A FREEDOM OF INFORMATION REQUEST has been submitted to the British Museum for information about 11 sacred Tabots, which many argue should be returned to their home in Ethiopia. 

The FOI request was submitted by law firm Leigh Day on behalf of Returning Heritage, a not-for-profit online resource to provide reliable information on cultural restitution. It requires the museum to provide details of all requests to return the Tabots since 1990; details of the responses to these requests; and details of when trustees met to discuss these different appeals, what decisions they made and why.

The FOI request requires the museum to reply within 20 working days. Depending on the response provided to the FOI request, the team behind Returning Heritage will consider launching proceedings in the Information Tribunal against the British Museum for any refusal of information, or any inadequate response. A formal complaint to the Charity Commission may also be considered.

The 11 Tabots are replicas of the stone tablets inscribed with the 10 Commandments, given to Moses after the Jewish exodus from Egypt in 1300 BC and believed to have been kept in the Ark of the Covenant until the exile to Babylon in 597 BC, when it disappeared. The Ethiopian Orthodox Church holds the replica tablets to be of such sacred importance that they are believed to personify the saint to whom they are dedicated. A church of the Ethiopian Orthodox faith which has been deprived of its Tabot cannot fully function as a place of worship.

Most of the British Museum’s collection of Tabots were acquired in 1868 after they were looted by British imperial forces during their Abyssinian campaign in the aftermath of the Battle of Maqdala.

In acknowledgement of the sanctity of the Tabots, the British Museum has never put them on public display, but kept them away from view in its vaults. Never allowed to be studied, copied or photographed, the Tabots have remained untouched for 150 years.

A legal opinion was commissioned by Leigh Day on behalf of The Scheherazade Foundation in September 2021 on the legal position of returning the Tabots. The opinion, by Samantha Knights QC of Matrix Chambers, confirmed that the Tabots can be returned to their country of origin under Section 5 of the British Museum Act 1963. The provisions of the Act allow for the return of museum objects deemed unfit to be retained, “no longer useful or relevant to the museum’s purpose” and “without detriment to students”. This legal opinion was sent to the trustees of the museum in September 2021 but they have provided no response.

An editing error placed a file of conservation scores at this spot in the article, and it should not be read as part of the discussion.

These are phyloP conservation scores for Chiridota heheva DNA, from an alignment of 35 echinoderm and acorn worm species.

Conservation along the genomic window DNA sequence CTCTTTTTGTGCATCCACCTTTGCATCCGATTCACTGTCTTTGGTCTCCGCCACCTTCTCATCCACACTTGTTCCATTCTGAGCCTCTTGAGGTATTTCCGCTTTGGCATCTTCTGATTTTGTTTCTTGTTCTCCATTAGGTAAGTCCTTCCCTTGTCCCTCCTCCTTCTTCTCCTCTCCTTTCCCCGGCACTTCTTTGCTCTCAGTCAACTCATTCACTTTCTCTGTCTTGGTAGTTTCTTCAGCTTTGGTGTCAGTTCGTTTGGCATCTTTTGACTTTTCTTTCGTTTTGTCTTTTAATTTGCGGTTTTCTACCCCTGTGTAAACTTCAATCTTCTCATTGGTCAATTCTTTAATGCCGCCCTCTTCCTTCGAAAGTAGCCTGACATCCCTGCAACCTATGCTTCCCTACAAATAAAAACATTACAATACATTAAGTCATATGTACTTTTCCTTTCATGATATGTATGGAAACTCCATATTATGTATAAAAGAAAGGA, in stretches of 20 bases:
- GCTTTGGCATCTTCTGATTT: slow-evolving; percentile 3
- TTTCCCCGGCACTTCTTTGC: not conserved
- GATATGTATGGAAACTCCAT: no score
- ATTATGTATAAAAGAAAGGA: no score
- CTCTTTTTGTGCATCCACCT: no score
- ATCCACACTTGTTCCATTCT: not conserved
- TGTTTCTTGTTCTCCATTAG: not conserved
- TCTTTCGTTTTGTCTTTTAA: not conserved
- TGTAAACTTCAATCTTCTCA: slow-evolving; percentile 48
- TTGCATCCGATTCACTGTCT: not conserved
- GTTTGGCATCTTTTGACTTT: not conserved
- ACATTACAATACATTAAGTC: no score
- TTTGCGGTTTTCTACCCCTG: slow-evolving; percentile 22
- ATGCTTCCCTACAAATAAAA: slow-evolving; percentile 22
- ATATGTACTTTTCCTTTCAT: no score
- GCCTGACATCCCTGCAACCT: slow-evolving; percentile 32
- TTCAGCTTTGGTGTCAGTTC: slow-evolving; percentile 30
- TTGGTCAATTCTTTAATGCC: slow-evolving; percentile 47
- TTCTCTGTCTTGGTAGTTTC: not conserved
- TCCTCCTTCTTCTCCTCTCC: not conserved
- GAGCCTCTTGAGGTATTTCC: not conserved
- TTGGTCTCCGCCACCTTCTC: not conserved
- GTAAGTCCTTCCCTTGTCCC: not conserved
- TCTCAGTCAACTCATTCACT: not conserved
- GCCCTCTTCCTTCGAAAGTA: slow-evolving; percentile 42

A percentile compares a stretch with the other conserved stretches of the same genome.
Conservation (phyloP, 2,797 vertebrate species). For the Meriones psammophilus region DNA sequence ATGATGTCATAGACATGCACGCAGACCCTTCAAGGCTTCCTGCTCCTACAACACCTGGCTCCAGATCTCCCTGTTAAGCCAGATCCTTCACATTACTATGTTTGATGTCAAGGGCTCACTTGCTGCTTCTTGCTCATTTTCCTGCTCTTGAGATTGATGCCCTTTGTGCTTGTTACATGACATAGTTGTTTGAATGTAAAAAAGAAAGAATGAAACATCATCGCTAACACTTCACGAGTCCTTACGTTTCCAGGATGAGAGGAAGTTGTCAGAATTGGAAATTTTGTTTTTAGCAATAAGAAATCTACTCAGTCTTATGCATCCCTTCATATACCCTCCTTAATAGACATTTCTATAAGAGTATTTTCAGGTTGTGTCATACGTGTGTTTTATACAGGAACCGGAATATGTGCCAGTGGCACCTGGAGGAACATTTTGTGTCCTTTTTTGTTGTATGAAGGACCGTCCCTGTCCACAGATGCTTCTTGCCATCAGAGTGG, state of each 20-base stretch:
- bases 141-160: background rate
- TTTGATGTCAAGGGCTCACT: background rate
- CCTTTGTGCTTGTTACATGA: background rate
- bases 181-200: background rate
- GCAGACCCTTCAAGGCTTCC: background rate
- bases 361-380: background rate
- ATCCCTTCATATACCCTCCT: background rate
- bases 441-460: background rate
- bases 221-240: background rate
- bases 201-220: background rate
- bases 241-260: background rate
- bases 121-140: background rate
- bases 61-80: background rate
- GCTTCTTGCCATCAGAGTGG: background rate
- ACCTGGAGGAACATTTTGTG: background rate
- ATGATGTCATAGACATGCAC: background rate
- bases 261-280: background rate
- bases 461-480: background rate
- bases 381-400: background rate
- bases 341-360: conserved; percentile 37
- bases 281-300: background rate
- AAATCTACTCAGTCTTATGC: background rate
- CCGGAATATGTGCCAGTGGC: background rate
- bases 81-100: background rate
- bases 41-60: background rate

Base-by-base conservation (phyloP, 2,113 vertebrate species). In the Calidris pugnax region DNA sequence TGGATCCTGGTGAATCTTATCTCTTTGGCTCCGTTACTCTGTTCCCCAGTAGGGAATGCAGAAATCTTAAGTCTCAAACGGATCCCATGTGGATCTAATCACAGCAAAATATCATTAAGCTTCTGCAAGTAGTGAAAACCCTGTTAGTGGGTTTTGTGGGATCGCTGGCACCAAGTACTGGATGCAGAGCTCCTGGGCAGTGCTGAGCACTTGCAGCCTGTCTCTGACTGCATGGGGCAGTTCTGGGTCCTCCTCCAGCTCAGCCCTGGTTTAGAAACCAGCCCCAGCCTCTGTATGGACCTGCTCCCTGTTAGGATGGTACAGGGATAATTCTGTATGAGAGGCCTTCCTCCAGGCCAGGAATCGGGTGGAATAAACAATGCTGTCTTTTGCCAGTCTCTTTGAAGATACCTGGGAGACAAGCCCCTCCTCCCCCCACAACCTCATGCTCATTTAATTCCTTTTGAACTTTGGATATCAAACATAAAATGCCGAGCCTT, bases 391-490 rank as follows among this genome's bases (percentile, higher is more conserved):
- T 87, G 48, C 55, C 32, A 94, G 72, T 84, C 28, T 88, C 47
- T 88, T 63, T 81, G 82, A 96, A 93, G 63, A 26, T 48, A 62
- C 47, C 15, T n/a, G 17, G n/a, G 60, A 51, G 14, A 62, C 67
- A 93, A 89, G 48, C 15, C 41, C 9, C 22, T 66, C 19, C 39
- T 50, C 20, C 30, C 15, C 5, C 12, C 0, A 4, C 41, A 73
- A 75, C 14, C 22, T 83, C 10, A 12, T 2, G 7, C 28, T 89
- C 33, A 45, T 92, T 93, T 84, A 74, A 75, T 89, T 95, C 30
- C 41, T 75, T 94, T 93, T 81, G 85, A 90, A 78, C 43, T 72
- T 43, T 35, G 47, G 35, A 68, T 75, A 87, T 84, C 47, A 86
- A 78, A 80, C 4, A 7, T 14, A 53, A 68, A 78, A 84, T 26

Lewis McNaught, managing editor of Returning Heritage, said: “There is probably no other group of objects in the British Museum’s collection that so perfectly meets the Museum’s own criteria for ’unfit to be retained’. This FOI request aims to tease out the reasons why trustees believe the opposite”.

Tom Short, solicitor at Leigh Day working on the case alongside trainee solicitor Rhiannon Adams, added: “Our client hopes that this FOI request will reveal what consideration the British Museum has given to returning the 11 sacred Tabots after years of silence. It is also hoped that it will reveal the scale of requests received by the Museum to send these religiously significant objects back to their home in Ethiopia. As set out in the legal opinion we commissioned on behalf of the Scheherazade Foundation earlier this year, the trustees of the British Museum have the power to return the Tabots using powers under the British Museum Act 1963. Our client considers it crucial that this information is put into the public domain.”

* More information from Returning Heritage here.

* Source: Leigh Day